- Overthink things. ENFPs always look for hidden motives and tend to overthink even the simplest things, constantly asking themselves why someone did what they did and what that might mean.
- Get stressed easily. ENFPs are very sensitive and care deeply about other people’s feelings – this can cause them a lot of stress sometimes as people often look toward them for guidance and encouragement, and the ENFP cannot always say “yes”.
- Find it difficult to focus. People with the ENFP personality type lose interest quickly if their project shifts towards routine, administrative matters – they may not be able to stop their mind from wandering off.
- Very independent. ENFPs loathe being micromanaged or restrained by rules and guidelines. They want to be seen as highly independent individuals, masters of their own fate.
ENFP relationships and dating
Dating or being in a relationship with an ENFP can be an eye-opening experience – people with this personality type are very imaginative, flexible and enthusiastic, always coming up with new plans and ideas. Furthermore, ENFPs are very devoted and reliable partners, willing to do everything to make sure that the relationship is strong. That being said, every stick has two ends and the ENFP personality type is not an exception.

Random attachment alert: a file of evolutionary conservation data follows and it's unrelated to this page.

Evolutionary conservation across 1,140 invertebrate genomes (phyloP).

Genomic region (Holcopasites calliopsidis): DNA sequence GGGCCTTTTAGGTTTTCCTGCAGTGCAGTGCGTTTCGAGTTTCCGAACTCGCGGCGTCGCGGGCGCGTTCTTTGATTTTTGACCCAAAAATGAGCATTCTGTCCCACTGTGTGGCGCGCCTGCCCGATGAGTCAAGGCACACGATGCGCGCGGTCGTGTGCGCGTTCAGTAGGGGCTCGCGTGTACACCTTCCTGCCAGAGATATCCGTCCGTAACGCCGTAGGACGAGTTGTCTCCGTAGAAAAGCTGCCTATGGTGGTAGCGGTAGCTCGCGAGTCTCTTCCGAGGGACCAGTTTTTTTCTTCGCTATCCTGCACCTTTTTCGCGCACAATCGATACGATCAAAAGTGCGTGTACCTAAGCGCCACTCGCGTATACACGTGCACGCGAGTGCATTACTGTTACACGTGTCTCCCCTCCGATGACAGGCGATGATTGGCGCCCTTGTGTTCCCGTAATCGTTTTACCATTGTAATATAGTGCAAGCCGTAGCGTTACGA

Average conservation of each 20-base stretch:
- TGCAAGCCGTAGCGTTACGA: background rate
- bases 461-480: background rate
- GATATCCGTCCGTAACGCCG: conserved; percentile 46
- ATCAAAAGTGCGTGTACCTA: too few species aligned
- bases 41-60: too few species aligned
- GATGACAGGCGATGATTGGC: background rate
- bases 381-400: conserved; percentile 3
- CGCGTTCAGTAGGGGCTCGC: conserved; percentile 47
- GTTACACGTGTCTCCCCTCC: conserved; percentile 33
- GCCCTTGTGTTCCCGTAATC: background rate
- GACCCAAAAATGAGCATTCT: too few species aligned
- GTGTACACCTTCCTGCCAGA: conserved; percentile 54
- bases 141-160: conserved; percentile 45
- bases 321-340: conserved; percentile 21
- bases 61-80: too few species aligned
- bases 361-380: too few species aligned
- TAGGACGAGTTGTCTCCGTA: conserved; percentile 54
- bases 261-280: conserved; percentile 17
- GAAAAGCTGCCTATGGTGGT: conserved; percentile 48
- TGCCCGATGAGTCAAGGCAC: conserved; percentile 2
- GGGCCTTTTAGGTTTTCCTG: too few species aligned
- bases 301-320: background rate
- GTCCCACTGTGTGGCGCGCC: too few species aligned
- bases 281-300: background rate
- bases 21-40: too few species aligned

The main problem that ENFP personalities are likely to encounter when it comes to dating and relationships in general, is that they may find it quite tricky to remain focused on a clear goal. ENFPs are very spontaneous – careful, long-term planning is naturally difficult for them. This weakness may complicate their dating efforts and long-term romantic relationships as other personality types may see the ENFP as inconsistent or erratic, despite the fact the ENFPs tend to take their responsibilities very seriously.
That being said, the ENFPs’ devotedness comes with an important caveat. Most people with this personality type are constantly looking for new ideas and improvements – this is a great trait, but it must be kept in check when it comes to romantic relationships. Otherwise, the ENFP may start fantasizing about a better relationship soon after the first date or keep pushing their long-term partner towards new things and experiments. Less mature ENFPs may constantly seek new experiences as a source of excitement, regardless of their potential consequences – if their partner does not reciprocate (and very few personality types can cope with this), the ENFP may feel unhappy and misunderstood.
ENFPs tend to be passionate and enthusiastic partners, trying really hard to make sure that the other person is happy and showering them with affection. ENFPs also love hearing compliments, often asking for them indirectly. People with this personality type should keep this trait in check during the dating phase as it is likely to be perceived as neediness by their potential partners.